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Dendias: Greece Has Launched Campaign to Dispel 'Myth' of West-Leaning Turkey

Αssociated Press

Greek Foreign Minister Nikos Dendias speaks during a join news conference with Israel s counterpart Gabi Ashkenazi and Cypriot Foreign Minister Nikos Christodoulides after a meeting between the foreign Ministers of Greece,Israel and Cyprus in Athens, on Tuesday, Oct. 27, 2020. (AP Photo/Petros Giannakouris)

ATHENS -- Foreign Minister Nikos Dendias highlighted both the unprecedented duration but also extent of recent Turkish provocativeness in an interview with the Greek newspaper "Proto Thema" published on Sunday, where he pointed to Turkey's instrumentalisation of migration, constant violations of Greek airspace and flights above Greek territory, as well as the sending of seismic research vessels to waters within Greece's continental shelf.

He noted that Greece was not letting any Turkish challenge go unanswered but instead creating networks of relationships with countries also harmed by Turkish expansionism.

"We have begun a campaign to dispel the myth and image of Turkey as a West-leaning partner," he said. "We are projecting to everyone the true image of today's Turkey, a country with neo-Ottoman intentions, which wants to impose its will on the region, and a country that supports extremist Islamist organisations.

"We do not wish to militarise the confrontation, nor are we the ones that will raise the level of tension precipitously. This should not, however, be interpreted as tolerance," he added. "We will alway react accordingly to each provocation. Our desire is a different Turkey that respects the principles of peaceful coexistence of neighbouring states and will have a European perspective once more. We have no differences with Turkish society," he said.

According to Dendias, Turkey's image in the European Union is changing and it is becoming apparent that the threat it poses is not a Greek-Turkish bilateral issue but a constant and rising threat for all of Europe and the ideas it represents.

He noted that Turkey now faced a list of sanctions and that the weeks ahead of the European Council in December would show whether the period allowed for diplomacy to work had brought results, while noting that Turkey's current behaviour did not allow much optimism on this score.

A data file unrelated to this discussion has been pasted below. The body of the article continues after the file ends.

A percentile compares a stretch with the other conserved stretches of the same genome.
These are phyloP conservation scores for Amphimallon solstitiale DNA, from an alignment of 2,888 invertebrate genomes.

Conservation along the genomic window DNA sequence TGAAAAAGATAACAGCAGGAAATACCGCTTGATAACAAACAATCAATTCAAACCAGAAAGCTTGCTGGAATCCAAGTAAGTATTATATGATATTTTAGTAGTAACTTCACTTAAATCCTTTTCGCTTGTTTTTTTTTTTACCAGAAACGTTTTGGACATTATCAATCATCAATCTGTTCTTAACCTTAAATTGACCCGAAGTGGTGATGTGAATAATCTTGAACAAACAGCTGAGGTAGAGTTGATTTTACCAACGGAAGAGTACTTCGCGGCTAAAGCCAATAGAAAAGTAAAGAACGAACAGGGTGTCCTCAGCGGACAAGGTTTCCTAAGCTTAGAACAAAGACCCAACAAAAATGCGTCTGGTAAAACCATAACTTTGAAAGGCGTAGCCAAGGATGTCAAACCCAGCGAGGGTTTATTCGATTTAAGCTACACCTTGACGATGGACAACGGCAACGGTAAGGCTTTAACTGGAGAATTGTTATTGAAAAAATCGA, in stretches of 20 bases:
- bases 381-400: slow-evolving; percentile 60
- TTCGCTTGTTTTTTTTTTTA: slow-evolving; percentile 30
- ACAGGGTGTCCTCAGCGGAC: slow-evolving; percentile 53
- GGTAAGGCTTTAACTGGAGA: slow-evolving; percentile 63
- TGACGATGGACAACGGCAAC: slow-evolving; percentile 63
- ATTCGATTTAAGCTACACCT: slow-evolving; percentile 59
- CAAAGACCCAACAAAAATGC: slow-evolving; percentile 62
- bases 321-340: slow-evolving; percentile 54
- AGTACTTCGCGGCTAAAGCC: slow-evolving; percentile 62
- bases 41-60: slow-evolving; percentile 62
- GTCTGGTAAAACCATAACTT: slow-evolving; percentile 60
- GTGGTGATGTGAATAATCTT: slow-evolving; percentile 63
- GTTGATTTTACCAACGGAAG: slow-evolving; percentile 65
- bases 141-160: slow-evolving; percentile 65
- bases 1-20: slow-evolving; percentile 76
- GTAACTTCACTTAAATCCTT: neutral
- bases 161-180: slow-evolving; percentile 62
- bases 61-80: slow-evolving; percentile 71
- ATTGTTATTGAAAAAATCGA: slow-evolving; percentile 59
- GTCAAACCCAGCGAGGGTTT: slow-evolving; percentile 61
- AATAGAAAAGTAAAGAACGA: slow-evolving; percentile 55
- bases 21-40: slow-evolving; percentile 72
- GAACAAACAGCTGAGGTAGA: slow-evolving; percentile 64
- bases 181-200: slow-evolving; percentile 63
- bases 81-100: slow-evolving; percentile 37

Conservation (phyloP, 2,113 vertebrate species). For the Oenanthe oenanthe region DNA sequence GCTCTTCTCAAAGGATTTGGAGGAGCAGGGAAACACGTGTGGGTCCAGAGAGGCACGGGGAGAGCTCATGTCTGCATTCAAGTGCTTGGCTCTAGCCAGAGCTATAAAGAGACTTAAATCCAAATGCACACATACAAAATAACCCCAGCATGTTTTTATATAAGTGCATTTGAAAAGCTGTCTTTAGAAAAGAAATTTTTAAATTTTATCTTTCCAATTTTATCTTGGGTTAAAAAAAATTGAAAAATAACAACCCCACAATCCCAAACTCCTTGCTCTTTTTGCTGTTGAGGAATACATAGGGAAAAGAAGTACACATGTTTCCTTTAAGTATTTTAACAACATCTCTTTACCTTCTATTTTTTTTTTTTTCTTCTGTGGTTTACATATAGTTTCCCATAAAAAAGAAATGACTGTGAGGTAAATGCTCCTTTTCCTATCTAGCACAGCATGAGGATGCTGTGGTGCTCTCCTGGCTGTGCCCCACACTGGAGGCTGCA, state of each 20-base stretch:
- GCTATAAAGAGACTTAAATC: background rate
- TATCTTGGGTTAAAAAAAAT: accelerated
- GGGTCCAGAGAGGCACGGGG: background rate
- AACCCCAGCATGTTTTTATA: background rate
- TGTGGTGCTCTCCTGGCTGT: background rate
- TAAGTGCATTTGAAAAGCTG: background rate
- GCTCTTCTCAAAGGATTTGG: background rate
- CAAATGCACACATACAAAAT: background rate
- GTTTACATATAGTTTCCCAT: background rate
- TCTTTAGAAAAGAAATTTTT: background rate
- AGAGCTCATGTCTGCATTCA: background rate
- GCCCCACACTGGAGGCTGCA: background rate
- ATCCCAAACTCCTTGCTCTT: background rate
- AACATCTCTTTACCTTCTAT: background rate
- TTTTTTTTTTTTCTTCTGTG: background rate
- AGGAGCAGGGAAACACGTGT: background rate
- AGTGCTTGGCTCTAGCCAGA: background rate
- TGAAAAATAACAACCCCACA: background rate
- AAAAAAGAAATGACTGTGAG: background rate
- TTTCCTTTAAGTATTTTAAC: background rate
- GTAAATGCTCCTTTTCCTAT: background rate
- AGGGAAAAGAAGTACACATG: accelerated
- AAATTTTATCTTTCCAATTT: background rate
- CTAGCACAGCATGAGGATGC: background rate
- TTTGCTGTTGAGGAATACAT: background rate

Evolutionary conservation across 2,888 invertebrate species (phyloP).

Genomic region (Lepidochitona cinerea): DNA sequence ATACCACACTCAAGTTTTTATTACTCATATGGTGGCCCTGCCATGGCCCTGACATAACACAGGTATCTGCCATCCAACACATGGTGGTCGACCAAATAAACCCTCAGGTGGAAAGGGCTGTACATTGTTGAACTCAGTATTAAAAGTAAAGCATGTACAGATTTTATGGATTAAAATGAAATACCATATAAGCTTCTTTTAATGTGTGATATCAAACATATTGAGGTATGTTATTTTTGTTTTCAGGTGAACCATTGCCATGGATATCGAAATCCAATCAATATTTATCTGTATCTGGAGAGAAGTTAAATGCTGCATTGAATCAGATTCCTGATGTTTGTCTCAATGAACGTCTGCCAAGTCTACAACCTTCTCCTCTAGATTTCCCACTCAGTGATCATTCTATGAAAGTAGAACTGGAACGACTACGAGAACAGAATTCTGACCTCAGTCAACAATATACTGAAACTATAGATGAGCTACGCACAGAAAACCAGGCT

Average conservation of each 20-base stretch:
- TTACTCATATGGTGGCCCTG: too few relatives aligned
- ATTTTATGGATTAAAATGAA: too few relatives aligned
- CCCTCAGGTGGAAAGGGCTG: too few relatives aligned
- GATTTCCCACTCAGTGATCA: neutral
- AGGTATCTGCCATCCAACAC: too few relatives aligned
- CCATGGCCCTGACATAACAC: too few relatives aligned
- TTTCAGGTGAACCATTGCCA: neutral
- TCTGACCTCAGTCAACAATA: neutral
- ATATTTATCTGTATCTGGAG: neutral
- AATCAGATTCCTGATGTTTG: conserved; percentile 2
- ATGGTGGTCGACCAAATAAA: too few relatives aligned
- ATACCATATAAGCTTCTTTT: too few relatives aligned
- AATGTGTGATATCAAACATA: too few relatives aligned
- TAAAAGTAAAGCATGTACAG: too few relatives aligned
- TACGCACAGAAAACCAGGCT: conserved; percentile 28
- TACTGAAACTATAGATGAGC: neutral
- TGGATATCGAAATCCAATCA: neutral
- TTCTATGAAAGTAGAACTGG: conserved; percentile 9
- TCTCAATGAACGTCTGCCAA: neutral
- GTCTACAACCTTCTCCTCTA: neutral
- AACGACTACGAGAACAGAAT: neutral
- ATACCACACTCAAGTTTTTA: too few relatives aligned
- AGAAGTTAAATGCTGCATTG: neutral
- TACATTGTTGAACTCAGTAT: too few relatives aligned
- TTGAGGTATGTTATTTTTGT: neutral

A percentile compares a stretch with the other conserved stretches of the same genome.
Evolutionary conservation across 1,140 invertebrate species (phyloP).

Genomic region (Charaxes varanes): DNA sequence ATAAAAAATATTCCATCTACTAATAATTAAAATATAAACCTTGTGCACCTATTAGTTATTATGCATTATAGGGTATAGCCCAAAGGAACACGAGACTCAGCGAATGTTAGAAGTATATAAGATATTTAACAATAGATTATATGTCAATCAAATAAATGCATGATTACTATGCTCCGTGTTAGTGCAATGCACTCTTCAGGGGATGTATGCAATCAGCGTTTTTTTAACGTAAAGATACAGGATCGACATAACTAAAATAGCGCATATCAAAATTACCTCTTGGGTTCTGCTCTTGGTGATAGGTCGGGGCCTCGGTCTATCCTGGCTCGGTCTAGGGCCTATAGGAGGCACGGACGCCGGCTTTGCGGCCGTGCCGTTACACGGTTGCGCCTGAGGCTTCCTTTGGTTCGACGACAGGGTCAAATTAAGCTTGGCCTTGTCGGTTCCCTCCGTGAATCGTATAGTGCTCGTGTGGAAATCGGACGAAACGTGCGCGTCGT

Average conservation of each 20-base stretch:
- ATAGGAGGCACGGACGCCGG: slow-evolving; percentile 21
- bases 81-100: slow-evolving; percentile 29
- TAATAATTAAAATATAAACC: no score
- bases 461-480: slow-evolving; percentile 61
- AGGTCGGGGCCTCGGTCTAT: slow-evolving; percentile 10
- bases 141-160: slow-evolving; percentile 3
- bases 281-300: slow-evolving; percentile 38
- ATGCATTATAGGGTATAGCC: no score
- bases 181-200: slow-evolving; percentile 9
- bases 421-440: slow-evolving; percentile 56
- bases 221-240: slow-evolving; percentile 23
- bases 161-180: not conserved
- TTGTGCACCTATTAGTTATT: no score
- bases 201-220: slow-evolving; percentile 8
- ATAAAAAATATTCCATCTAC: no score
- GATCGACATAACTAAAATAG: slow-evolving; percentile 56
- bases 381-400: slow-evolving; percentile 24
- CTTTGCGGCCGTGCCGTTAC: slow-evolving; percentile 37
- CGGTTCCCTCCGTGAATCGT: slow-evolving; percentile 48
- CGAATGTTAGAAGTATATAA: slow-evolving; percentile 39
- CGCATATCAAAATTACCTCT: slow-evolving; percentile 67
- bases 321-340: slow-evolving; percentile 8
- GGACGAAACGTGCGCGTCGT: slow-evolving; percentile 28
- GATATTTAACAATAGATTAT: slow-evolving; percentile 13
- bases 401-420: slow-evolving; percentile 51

"Turkey must realise that a deterioration of its relations with Greece has a cost, literally and metaphorically, while there is no benefit," he said.

On exploratory talks, Dendias said Turkey had shown little willingness to engage in constructive dialogue, opting instead to create a tense climate that made talks impossible. 'As long as illegal Turkish activities continue in the Aegean and Eastern Mediterranean, there is no possibility for the start of constructive dialogue," he said.

Dendias also spoke about Greece's imminent expansion of its territorial waters in the Ionian Sea to 12 nautical miles, noting that a unilateral expansion was the country's inalienable right under the United Nations Convention on the Law of the Sea. The agreement with Albania to refer the differences of the two countries regarding the continental shelf to the international court at The Hague was an important precedent for the region, he added.

Regarding his visit to Berlin, Dendias said he had raise the issue of the T-214 submarines due to be delivered to Turkey by Germany and had stressed that "it is not in Germany's interests to arm a country having revisionist ambitions with advanced weapons systems that it may then use to threaten EU member-states."

He said his arguments were understood and that some of his interlocutors agreed that there must be an arms embargo on Turkey, promising to make every effort in this direction.